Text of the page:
Student to Student
My experience as a ‘Big Sister’
January 13, 2017
About a month ago, I started volunteering at a local elementary school with a grouped called Big Brothers Big Sisters.
Big Brothers Big Sisters is a program in communities across the country that helps children who experience adversity realize their potential by being matched with volunteers to create a supported one-on-one relationship.
The first time I heard about the program that works with kids ages 6 to 18 was when I was searching online for volunteer opportunities.
Being a part of the National Honor Society at Park City High School, I must complete hours of volunteer work for our community.
I get along with kids and enjoy teaching, so I decided to interview for Big Brothers Big Sisters. As soon as I matched with my "little," or mentee, I couldn't wait to start.
My experience as a mentor has been nothing but fun so far. My 8-year-old "little sister" is full of enthusiasm and spirit, and I couldn't be happier to be her "big sister."
Recommended Stories For You
Growing up, I always wished for a little sister because I wanted to be someone who was considered a role model. That feeling of someone looking up to you and knowing that you're making a difference in that person's life was what I wanted to experience.
That opportunity remained a dream until I started volunteering. I didn't know it would happen when I started, but after a few weeks, the relationship I developed with my mentee is very strong, like a sister bond. She looks up to me like I'm her actual big sister. The fact that I'm changing her life for the better is the best feeling.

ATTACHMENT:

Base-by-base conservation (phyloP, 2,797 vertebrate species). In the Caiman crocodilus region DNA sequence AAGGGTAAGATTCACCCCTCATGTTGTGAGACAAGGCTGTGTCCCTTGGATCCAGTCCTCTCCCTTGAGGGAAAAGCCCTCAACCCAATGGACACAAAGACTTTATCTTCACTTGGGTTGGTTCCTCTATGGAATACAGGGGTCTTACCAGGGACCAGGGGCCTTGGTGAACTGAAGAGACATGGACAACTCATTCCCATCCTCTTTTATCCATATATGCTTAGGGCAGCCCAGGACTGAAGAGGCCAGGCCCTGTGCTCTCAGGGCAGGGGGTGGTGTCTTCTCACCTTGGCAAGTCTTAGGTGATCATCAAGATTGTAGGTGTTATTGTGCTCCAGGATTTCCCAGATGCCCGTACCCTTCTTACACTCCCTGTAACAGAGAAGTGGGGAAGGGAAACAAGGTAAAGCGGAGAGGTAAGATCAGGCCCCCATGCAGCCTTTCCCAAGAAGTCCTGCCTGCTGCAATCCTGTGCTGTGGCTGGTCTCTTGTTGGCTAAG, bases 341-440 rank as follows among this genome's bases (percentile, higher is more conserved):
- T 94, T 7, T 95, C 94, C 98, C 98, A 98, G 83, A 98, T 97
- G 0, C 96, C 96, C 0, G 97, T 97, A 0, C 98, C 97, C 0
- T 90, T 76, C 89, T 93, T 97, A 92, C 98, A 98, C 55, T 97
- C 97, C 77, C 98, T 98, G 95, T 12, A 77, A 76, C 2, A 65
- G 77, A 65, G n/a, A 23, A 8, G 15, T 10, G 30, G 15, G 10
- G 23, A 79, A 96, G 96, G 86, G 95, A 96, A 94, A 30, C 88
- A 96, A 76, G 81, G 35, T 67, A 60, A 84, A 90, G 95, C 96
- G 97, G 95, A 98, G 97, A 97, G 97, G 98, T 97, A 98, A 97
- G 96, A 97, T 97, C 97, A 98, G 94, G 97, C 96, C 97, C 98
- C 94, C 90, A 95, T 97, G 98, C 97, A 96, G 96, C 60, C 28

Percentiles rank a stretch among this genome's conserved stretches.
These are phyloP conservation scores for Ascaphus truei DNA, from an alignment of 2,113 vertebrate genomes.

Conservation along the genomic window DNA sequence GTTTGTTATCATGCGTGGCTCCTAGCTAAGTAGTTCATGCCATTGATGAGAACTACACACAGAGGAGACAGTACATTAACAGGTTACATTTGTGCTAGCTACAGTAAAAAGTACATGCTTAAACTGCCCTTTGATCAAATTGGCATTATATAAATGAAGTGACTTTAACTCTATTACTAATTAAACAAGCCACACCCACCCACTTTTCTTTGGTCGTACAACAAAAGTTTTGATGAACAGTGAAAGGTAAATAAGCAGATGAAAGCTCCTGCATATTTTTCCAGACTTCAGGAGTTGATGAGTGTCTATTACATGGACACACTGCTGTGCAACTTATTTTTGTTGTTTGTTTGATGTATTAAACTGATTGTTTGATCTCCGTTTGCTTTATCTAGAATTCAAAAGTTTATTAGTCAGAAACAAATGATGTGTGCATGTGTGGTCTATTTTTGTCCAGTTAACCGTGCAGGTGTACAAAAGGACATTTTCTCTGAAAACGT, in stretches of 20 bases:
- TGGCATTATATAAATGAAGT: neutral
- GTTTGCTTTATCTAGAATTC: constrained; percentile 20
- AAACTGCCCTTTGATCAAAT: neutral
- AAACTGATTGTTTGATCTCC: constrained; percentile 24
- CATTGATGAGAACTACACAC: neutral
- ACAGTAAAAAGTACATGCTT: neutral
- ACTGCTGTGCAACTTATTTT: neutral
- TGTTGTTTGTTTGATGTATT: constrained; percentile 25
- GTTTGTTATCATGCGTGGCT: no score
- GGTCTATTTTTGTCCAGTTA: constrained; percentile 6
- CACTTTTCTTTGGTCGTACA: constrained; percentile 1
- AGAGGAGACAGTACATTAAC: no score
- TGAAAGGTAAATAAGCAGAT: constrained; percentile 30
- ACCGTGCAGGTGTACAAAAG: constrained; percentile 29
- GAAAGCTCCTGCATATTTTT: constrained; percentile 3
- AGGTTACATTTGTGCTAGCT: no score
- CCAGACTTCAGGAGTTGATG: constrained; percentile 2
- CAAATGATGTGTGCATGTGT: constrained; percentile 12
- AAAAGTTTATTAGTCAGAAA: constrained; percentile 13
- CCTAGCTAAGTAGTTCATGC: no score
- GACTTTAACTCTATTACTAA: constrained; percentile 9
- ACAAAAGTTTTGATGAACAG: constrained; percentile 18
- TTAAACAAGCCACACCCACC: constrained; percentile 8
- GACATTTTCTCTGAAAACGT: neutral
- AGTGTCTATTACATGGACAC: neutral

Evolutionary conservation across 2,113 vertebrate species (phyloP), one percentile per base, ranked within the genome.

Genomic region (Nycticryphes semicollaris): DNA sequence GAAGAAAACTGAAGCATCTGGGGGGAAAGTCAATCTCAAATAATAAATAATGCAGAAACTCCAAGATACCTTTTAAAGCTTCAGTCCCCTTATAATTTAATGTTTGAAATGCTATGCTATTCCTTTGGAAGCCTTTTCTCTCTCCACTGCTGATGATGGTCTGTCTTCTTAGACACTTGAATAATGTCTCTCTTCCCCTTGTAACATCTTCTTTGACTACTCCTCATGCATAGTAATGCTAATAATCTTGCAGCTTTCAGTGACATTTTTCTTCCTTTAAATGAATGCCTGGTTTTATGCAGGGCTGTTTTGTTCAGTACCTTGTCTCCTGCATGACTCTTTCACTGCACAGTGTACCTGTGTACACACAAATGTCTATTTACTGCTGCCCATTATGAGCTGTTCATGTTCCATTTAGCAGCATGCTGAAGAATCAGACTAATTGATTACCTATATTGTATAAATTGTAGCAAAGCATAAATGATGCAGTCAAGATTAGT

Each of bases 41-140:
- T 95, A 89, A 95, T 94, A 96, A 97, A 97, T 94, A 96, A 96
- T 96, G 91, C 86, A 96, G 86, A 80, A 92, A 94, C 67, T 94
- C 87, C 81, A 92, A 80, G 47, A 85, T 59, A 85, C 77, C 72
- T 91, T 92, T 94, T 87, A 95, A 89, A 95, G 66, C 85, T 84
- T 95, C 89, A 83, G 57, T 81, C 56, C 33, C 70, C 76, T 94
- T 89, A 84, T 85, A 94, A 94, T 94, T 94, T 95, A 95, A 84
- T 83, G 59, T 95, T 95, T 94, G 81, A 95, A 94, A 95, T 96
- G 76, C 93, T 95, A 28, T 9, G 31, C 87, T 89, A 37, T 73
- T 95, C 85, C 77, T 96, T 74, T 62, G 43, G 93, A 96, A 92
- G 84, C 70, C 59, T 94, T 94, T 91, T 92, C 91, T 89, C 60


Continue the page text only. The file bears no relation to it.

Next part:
The program takes place one hour each week at the elementary schools those enrolled in Big Brothers Big Sisters attend. During that hour, mentors help the kids with their homework, and then spend the remaining time playing games.
I feel over the course of five weeks I already have a relationship with the little girl I see once a week. I can see a lot of personality shining through her, and I think that's the reason we get along so well.
I know this program is designed to help and inspire children in need, but I can honestly say I've been inspired as well. My companion is constantly teaching me new things, and I cherish every moment we spend together. Also, I enjoy seeing how she has progressed over the weeks when it comes to school work, which makes me feel I'm helping her succeed one problem at a time.
Lacey Cole-Rae, the group's manager for Summit and Wasatch Counties, said mentoring benefits children.
"Kids with mentors have better attitudes toward school and education," she said. "They are less likely to engage in risky behavior, and they have better relationships with their peers and families."
This organization is very inspiring to everyone that is part of it. The relationship between the big sisters and little sisters is very special and unique with each pair.
I want all the littles out there, especially my own, to know they can achieve anything they put their mind to.
I hope that more people join this program because the impact it has is tremendous. People don't realize the benefit a caring and consistent mentor can have in a child's life. Also, the mentor is rewarded with the feeling of satisfaction, knowing they've changed a child's life for the better.
Trending In: Education
- Park City School District to increase taxes to fund more positions
- McPolin dives fully into dual-immersion
- Education briefs: Applications open for TEDxYouth Park City
- Bright Futures director recognized for work in Park City Latino community
- Year after overdoses of 13-year-old boys, Park City leaders see changed community
- Wasatch County approves major development tied to Deer Valley
- Summit County inundated with complaints about Kilby Road construction (w/video)
- Guest editorial: Frustration about rising taxes in Park City is building
- Park City drivers pulled over at speeds well above posted limits
- Park City police say medical marijuana found on trail